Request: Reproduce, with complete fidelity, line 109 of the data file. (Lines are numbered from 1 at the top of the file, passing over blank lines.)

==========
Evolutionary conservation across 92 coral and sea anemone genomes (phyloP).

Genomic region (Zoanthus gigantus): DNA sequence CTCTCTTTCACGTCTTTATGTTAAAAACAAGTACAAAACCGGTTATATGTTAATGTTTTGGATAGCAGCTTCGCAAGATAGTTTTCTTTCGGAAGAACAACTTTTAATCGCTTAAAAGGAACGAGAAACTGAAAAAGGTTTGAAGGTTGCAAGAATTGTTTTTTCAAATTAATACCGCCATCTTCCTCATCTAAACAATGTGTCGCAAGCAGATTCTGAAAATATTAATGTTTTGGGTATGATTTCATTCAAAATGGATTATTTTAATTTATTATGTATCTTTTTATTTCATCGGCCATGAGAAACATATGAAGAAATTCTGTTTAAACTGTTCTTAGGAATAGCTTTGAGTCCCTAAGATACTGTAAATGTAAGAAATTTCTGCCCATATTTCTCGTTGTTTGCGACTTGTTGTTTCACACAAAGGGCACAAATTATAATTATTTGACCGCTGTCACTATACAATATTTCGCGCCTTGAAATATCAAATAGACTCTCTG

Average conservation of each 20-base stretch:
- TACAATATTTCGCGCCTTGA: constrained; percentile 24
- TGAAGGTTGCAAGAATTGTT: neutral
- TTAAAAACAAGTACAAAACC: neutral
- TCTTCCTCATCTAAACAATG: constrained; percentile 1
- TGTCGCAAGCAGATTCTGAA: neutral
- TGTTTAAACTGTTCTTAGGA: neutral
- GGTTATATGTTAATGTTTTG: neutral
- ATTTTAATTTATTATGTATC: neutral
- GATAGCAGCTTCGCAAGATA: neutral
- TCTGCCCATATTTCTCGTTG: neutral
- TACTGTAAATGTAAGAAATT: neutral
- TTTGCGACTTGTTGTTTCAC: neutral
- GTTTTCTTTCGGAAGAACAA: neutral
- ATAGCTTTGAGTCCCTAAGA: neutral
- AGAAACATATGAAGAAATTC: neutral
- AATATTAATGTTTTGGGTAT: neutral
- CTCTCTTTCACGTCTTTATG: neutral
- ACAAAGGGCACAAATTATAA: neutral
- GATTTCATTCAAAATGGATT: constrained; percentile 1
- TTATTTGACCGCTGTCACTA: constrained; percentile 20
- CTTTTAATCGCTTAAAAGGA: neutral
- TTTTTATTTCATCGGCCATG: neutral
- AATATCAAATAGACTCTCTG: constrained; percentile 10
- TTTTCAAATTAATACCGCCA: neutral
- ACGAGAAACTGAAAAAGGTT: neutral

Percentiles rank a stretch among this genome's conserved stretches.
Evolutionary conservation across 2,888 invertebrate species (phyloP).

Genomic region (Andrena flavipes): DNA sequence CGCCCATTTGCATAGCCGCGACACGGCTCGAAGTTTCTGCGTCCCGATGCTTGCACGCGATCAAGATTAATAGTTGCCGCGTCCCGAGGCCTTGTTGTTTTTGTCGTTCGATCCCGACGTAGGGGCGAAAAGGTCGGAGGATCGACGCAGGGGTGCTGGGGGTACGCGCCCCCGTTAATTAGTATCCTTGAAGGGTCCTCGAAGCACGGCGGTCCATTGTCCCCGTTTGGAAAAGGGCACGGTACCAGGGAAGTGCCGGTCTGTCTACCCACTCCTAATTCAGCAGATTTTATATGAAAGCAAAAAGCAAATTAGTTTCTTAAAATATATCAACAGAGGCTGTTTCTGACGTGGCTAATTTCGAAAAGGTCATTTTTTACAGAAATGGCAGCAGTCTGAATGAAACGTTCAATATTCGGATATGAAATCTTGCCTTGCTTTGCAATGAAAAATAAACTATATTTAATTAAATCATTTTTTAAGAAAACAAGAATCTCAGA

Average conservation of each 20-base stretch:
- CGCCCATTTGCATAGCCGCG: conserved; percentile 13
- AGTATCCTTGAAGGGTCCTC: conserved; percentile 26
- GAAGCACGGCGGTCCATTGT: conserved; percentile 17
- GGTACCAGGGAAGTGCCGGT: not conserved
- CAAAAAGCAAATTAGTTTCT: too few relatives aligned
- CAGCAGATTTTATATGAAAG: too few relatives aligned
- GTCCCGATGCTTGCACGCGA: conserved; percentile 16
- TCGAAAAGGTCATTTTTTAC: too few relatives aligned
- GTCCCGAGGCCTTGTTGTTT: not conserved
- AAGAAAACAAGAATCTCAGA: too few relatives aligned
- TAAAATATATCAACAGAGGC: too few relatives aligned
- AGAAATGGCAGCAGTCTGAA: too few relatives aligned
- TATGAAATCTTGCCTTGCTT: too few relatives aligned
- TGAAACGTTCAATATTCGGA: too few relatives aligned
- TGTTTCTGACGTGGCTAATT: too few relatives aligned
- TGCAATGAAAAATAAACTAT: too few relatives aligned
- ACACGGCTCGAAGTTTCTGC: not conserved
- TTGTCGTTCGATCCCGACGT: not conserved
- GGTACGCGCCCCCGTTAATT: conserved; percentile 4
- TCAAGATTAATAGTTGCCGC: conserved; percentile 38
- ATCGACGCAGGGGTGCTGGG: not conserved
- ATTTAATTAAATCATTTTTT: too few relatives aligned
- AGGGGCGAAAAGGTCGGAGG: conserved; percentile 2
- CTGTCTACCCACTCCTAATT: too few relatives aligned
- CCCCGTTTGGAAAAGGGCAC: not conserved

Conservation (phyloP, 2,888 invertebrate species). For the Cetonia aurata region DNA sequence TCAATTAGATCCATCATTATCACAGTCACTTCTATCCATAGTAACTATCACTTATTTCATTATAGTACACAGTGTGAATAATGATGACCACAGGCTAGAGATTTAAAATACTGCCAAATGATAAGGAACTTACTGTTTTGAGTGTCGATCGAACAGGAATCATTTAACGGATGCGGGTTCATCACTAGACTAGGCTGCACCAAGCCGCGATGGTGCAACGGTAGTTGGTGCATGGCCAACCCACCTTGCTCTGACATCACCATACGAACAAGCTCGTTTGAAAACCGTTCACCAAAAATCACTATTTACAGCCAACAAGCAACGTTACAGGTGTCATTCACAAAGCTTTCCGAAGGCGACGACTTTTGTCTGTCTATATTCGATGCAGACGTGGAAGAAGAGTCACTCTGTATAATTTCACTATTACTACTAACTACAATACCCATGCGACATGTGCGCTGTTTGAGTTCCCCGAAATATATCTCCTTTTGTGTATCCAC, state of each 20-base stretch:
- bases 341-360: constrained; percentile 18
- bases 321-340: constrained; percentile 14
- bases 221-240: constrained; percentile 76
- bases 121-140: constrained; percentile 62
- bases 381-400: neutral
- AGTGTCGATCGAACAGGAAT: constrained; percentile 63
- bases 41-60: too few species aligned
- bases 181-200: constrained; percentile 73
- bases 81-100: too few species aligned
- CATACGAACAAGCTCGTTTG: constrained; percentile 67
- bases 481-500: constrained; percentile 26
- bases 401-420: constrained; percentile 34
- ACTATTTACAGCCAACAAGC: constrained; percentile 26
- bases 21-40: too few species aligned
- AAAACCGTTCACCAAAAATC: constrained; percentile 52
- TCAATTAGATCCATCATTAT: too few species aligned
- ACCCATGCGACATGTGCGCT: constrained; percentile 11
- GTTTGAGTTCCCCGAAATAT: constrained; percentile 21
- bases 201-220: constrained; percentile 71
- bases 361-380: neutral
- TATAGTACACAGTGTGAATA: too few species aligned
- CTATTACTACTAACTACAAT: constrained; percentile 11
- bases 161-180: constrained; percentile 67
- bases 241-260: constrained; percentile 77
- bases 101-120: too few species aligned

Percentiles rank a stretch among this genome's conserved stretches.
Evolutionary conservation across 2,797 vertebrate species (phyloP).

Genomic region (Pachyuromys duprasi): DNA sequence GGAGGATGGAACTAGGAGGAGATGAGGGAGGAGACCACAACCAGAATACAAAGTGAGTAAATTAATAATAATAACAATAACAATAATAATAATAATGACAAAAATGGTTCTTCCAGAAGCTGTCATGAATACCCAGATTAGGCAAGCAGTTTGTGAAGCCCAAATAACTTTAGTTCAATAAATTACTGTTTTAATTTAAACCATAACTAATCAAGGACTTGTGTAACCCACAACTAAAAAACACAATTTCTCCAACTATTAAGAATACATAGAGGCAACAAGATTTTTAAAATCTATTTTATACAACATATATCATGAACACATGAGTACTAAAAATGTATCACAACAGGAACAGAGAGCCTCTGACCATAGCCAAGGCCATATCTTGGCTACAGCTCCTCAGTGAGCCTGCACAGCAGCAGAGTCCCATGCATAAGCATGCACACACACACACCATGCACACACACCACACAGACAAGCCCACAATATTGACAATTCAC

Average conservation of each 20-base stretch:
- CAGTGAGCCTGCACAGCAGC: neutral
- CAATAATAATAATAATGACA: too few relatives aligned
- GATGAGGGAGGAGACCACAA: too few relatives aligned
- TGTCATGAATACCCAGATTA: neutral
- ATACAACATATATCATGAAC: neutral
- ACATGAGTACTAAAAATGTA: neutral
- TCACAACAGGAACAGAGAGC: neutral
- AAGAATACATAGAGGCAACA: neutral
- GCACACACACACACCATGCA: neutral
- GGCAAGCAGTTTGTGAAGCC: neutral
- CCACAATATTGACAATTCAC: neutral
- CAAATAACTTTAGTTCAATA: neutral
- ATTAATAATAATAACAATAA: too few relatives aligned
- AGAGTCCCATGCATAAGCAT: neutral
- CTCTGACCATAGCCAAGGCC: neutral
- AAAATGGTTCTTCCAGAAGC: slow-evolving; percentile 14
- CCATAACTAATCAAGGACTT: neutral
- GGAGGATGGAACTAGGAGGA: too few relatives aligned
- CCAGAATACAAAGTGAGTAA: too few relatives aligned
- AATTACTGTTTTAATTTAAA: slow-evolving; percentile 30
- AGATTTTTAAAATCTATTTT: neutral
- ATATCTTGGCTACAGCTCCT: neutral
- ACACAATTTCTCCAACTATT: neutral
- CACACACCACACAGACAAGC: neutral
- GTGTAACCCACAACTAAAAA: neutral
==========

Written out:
- ATATCTTGGCTACAGCTCCT: neutral